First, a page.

Collecting Daguerreotypes: Focus in on the Famous and the Unknown Alike

Long-lost to history, this portrait of a self-assured John Brown, was made by the African American daguerreotypist Augustus Washington in 1846-47. The clean-shaven Brown stares intently and directly at the viewer with a steely gaze and the hint of a knowing smile. (Photo courtesy of Cowan’s Auctions, Inc., Cincinnati, Ohio)

Collecting daguerreotypes—19th century silver plated photographs—can be a thrilling hunt for any antique fan. The number of collectors looking for these early images has greatly increased since the 1970s, as have the prices for some of the rarest and finest examples.

A daguerreotype is an image captured on a thin layer of silver recognizable by its distinctive mirrored surface. The earliest type of commercial photography, present day daguerreotype value is driven by the artifact condition and, even more important, the uniqueness of the subject matter.

An early photograph of the famous abolitionist John Brown by noted photographer Augustus Washington is an excellent example of a rare and highly sought after subject. Captured sometime in 1846-47, the image hangs in the Smithsonian’s National Portrait Gallery and is recognized to be the earliest photograph of Brown.

Recently, a second daguerreotype of Brown taken by Washington surfaced in Cincinnati and is believed to have been captured at the same time as the image in the National Portrait Gallery.

John Brown is best known as the passionate abolitionist that was hung for treason in 1859. Born in Connecticut, he spent much of his life in Ohio. In 1837, Brown publicly declared, “Here, before God, in the presence of these witnesses, from this time, I consecrate my life to the destruction of slavery!” He later founded the “Subterranean Pass Way,” as the militant counterpart to the Underground Railroad.

Long lost to history, the portrait descended directly from the family of John Brown. It was passed down from Brown’s daughter to her granddaughter and was given to her grandson as a wedding present in 1949. It is a significant part of American history.

The identity of the photographer can also add value and desirability to a piece of early photography. The son of a South Asian mother and a man who had been a slave in Virginia, Augustus Washington was born free in Trenton, N.J. He enjoyed reading antislavery literature and attending abolitionist meetings. Thanks to some assistance by abolitionists, Washington attended several colleges in the late 1830s and early 1840s.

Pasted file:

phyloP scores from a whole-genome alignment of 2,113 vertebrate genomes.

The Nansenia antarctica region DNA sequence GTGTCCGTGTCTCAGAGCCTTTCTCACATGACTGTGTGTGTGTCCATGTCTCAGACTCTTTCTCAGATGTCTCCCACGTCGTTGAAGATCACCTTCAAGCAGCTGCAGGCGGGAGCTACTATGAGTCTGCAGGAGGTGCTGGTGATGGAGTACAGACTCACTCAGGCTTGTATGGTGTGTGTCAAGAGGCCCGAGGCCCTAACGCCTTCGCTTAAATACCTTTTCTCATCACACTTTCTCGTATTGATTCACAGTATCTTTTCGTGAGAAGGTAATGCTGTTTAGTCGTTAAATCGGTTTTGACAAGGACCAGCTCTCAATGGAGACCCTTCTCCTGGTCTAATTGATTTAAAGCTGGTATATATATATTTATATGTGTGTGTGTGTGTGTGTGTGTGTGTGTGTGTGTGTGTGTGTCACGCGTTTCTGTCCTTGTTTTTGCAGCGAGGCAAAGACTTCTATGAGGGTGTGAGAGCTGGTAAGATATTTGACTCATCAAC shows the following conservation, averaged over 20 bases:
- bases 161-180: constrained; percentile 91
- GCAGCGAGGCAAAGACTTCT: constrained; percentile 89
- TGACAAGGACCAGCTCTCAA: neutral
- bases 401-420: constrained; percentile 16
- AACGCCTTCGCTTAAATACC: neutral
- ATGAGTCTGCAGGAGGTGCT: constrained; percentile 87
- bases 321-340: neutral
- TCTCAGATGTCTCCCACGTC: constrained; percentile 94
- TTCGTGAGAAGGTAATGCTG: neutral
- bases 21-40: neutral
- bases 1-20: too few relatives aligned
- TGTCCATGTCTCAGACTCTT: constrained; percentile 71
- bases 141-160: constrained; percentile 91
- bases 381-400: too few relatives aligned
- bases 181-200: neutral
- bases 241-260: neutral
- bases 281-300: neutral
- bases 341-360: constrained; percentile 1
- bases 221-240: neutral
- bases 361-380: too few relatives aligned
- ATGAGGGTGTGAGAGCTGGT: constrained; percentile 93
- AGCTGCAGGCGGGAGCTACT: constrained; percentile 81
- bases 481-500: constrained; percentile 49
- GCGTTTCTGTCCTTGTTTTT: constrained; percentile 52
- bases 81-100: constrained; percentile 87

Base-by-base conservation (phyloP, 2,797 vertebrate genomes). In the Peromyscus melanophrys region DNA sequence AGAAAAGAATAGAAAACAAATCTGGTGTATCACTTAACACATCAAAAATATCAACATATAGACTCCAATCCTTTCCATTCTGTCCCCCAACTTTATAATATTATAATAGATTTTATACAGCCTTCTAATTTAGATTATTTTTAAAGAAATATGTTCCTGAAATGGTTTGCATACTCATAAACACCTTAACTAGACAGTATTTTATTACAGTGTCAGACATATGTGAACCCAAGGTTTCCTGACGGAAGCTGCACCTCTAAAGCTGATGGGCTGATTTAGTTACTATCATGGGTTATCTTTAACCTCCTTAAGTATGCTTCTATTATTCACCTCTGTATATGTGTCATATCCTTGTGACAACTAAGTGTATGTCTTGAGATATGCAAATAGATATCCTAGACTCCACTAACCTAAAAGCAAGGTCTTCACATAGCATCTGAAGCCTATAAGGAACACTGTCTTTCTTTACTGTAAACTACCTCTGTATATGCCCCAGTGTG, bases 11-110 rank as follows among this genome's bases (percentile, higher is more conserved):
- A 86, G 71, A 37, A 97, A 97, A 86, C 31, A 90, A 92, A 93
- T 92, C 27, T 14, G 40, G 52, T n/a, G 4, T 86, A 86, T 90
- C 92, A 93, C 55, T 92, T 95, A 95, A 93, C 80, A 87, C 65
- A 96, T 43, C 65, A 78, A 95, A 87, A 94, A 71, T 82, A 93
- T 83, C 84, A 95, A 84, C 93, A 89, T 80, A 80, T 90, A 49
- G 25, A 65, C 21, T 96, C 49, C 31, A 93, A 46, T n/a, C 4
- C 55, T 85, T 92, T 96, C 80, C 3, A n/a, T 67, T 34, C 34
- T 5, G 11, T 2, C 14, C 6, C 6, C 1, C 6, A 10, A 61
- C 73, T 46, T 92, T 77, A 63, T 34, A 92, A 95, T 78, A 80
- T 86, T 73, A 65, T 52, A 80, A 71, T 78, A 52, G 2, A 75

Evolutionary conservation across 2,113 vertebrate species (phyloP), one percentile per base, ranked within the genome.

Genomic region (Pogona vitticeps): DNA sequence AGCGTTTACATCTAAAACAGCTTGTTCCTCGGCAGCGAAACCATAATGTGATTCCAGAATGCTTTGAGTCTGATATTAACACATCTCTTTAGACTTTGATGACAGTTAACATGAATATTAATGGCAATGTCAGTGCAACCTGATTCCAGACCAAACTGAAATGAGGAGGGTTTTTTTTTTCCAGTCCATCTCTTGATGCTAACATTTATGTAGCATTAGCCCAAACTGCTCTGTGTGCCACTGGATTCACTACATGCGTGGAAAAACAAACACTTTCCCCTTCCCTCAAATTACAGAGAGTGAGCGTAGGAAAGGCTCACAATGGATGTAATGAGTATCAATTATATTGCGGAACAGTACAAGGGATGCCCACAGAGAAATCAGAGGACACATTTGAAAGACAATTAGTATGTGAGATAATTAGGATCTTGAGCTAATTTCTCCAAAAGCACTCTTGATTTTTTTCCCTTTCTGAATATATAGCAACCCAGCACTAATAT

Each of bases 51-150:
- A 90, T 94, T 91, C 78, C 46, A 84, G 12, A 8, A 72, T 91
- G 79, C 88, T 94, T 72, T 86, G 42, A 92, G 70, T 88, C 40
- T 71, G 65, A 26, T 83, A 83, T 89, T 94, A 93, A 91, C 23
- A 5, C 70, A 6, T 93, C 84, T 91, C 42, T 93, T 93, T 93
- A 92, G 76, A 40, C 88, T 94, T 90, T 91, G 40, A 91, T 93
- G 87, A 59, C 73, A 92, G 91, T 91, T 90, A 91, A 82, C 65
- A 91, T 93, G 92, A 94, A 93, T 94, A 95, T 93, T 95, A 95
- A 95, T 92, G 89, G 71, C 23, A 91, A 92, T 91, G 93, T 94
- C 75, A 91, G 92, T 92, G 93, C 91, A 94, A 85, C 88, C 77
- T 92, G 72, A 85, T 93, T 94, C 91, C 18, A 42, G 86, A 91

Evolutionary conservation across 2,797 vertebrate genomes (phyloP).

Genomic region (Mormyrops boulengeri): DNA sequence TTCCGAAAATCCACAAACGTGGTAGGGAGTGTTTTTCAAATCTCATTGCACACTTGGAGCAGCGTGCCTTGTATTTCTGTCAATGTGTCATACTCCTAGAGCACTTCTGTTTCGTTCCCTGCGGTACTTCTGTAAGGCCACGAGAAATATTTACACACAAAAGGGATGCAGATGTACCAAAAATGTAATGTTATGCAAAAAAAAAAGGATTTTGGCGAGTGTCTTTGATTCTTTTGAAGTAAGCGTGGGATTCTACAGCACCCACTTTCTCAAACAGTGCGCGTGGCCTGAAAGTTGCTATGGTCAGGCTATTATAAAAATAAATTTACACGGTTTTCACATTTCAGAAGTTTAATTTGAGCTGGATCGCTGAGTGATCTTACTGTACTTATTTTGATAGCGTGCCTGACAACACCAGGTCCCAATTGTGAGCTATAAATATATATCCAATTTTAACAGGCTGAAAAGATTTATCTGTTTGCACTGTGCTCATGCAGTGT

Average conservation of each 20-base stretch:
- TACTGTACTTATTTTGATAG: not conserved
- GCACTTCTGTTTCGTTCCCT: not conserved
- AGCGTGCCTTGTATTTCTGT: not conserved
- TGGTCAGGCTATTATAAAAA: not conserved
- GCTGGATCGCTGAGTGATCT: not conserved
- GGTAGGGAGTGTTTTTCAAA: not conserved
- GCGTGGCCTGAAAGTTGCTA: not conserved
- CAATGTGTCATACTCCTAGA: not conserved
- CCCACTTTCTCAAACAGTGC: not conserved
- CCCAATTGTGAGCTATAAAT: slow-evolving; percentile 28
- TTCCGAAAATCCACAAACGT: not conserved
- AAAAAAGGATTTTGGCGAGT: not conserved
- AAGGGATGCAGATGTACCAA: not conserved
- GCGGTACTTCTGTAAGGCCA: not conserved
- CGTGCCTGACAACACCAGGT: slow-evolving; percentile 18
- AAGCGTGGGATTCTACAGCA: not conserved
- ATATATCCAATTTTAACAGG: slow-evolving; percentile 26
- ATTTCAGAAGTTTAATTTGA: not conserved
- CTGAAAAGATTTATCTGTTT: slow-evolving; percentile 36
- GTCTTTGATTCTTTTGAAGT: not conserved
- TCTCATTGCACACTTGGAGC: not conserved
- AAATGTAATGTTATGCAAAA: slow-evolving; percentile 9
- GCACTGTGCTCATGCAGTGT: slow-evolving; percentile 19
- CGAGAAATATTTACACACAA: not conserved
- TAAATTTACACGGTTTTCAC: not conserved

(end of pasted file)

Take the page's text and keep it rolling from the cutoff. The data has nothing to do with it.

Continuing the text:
While attending Dartmouth College, he supported himself by taking portraits of Dartmouth faculty and citizens of Hanover, N.H. He continued his photography while living in Hartford and opened a studio. This studio is the site of the famous images of John Brown.

For beginning collectors, something like this framed daguerreotype of two oval portraits, housed in a half case, can be had for as little as $60. (Photo courtesy of Cowan’s Auctions, Inc., Cincinnati, Ohio)

Washington succeeded in capturing the evangelical character and stubborn rigidity of an independent-minded loner. Both Brown’s pious and militant nature is evident in his striking portrait. His was an anxious, restless, ferocious zealot’s soul.

Daguerreotypes are excellent antiques for collectors on any budget. Subject, photographer and condition are all factors to consider when trying to determine the value and importance of an image. While fine examples of anonymous subjects are sold for as little as $25, an image attributed to historical heavy-hitters like Brown and Washington can bring thousands.

In 2007, the long-lost portrait of John Brown $97,750.

Dr. Wes Cowan is founder and owner of Cowan’s Auctions, Inc. in Cincinnati, Ohio. An internationally recognized expert in historic Americana, Wes stars in the PBS television series “History Detectives” and is a featured appraiser on “Antiques Roadshow.” He can be reached via email at


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